More than 100 cats and dogs being housed in an animal shelter on Grand Bahama died in Hurricane Dorian’s overwhelming floodwaters, according to shelter representatives.
The Humane Society of Grand Bahama in Freeport was housing about 155 cats and at least 135 dogs when Hurricane Dorian made landfall on the Bahamas as a Category 5 storm, parking over the Caribbean Islands for more than two days.
Some of the animals were shelter residents, while some had been dropped off by pet owners who couldn’t evacuate with or take care of their animals during the storm.
About 80 cats and 90 dogs survived, according to the shelter. The Miami Herald reported that, in all, 113 cats and dogs died during the storm.
“We lost some dogs that various staff, including me, were super attached to,” the shelter’s director, Tip Burrows, told the paper. “That’s hard. That’s really hard.”
The Humane Society of Grand Bahama takes in about 1,400 stray animals annually, according to their website. Most of the dogs housed there are “Potcakes” — mixed breed mutts named after a popular Bahamian dish of peas and rice.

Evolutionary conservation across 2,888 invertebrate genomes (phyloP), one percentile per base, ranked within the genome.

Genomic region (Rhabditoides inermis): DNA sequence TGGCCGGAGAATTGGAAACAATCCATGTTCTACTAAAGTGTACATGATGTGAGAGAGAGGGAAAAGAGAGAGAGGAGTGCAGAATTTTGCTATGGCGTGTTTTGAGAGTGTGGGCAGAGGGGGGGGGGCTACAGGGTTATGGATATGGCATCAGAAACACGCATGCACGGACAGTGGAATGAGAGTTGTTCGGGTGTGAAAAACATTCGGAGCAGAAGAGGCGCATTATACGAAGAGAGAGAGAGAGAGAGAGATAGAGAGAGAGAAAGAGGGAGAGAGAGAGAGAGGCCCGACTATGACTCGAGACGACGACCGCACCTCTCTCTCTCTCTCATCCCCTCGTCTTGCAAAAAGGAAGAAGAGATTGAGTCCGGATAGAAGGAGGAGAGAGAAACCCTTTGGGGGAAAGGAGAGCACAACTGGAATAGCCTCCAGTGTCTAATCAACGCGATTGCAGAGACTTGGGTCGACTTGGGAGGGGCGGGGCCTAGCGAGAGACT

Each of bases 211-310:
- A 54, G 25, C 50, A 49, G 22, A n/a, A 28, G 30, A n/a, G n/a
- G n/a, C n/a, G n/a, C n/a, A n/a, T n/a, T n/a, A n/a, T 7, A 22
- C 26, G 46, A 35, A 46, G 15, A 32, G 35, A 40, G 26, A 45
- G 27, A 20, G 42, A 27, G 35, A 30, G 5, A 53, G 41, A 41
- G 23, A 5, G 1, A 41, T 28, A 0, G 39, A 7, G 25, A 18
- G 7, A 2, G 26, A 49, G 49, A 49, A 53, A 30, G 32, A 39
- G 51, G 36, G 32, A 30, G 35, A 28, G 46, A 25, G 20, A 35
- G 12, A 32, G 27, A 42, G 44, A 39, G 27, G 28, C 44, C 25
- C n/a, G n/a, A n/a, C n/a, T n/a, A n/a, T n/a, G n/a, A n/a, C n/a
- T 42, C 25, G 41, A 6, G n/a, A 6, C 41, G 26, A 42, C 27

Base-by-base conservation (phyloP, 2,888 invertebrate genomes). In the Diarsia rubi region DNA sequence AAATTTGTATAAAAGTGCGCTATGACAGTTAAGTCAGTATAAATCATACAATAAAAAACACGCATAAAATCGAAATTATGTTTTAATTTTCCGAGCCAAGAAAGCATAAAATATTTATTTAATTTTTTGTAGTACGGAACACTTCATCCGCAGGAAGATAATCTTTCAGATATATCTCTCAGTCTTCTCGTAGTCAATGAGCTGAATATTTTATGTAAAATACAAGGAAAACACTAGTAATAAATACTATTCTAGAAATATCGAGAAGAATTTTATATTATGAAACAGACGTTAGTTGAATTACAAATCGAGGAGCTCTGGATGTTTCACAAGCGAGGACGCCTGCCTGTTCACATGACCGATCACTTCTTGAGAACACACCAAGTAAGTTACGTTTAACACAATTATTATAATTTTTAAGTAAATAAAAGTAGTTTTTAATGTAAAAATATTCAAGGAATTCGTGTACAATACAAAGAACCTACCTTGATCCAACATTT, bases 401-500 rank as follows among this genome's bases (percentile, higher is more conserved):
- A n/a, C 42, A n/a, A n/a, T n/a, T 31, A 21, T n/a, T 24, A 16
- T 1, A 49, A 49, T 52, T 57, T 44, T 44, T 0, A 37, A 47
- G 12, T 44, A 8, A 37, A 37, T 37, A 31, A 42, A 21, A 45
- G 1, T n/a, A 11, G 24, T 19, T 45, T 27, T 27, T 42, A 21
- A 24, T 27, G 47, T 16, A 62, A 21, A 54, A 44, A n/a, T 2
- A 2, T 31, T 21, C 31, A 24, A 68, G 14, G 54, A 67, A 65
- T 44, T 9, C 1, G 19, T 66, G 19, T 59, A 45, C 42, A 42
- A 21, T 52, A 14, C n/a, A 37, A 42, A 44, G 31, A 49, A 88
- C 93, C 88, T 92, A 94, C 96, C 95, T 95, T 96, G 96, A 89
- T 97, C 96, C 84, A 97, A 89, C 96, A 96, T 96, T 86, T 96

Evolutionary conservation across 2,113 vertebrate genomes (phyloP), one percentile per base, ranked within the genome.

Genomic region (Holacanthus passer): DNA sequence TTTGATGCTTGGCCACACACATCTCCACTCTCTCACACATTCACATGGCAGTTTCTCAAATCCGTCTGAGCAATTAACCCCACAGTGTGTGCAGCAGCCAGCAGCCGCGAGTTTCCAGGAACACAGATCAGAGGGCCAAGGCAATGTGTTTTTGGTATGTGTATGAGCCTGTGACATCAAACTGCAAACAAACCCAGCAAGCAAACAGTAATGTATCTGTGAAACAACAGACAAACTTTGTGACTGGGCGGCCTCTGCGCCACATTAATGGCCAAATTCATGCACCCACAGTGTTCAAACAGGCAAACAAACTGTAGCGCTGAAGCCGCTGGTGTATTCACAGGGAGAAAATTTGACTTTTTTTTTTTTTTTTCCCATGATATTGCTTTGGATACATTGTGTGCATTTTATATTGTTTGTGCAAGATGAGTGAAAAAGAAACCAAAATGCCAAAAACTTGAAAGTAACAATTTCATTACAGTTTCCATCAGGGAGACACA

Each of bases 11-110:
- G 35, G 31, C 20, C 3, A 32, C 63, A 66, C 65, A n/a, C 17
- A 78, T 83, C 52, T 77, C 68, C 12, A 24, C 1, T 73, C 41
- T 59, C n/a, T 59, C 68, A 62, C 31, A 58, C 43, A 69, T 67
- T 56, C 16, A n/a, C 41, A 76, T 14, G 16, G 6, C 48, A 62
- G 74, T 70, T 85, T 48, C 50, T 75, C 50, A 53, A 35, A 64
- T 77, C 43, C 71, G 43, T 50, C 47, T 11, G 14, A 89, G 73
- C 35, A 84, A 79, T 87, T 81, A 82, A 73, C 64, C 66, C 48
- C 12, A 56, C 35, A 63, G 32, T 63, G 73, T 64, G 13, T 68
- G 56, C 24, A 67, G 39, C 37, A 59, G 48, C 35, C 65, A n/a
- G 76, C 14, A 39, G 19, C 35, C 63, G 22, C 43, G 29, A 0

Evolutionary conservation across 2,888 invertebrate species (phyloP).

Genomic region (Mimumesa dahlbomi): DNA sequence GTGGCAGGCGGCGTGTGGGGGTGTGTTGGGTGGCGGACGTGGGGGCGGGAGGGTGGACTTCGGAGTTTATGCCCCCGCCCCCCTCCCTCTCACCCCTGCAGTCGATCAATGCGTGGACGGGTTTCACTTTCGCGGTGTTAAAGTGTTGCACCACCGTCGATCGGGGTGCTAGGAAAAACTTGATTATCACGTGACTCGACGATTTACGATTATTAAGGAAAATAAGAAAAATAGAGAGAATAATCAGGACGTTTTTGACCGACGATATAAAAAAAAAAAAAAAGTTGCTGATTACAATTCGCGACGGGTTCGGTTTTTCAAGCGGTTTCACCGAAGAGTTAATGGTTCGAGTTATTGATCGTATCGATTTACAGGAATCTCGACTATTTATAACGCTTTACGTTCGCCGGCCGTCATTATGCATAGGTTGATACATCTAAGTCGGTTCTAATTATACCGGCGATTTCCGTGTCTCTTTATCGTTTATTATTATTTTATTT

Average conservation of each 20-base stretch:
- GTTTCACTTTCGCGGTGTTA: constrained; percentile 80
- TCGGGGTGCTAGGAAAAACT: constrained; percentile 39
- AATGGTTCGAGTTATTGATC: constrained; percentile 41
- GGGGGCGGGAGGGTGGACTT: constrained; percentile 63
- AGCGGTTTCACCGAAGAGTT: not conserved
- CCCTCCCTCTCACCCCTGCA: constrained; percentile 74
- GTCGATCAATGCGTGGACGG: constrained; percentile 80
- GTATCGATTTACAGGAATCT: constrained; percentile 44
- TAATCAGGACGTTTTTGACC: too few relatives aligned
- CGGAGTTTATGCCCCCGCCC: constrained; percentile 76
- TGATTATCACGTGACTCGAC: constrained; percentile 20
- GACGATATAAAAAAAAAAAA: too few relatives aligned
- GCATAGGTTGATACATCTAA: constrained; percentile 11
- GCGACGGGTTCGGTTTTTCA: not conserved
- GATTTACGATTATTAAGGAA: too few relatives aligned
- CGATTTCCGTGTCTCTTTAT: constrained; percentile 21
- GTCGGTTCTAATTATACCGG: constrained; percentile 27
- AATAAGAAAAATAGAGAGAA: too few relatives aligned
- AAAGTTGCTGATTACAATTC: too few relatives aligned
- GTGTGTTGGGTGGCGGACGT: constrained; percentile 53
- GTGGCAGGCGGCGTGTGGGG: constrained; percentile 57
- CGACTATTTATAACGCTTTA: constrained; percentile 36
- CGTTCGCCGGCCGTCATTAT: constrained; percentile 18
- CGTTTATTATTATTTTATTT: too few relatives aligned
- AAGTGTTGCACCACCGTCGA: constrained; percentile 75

The Humane Society of Grand Bahama was boarded up in preparation for the storm and six staffers were tasked with taking care of the animals for the duration of the hurricane.
The flooding started slowly on Sept. 2, but quickly rose to five feet, according to posts on Facebook from shelter representatives. Soon the staff was stranded. The next day, the staffers were able to swim out of the shelter, but they couldn’t get to the animals to check on their conditions.
When Burrows was finally able to get to the shelter, she discovered the carnage. But she also found many cats had been able to climb to higher points to survive. She later found 74 dogs alive, and then another 15 in the back of the shelter.
Another dog was found in an “upstairs bathroom where it was perched on a door and debris for two days,” said a Facebook post on Sept. 5. “The owner has been contacted and cried with gratitude to hear the news.”
The shelter is inoperable after the storm. The surviving animals will be transported to the U.S.
“We are working with the International Fund for Animal Welfare … to properly and safely evacuate our shelter animals to the United States within the coming weeks, without interfering with the safety and rescue of human lives,” said a post from the Humane Society of Grand Bahama. The animals will end up at HALO No-Kill Rescue Shelter, in Sebastian, Florida.
The storm wreaked havoc in Grand Bahama and the neighboring Abaco Islands. At least 44 people were killed, but many more are still reported missing, and officials fear that number will continue to grow.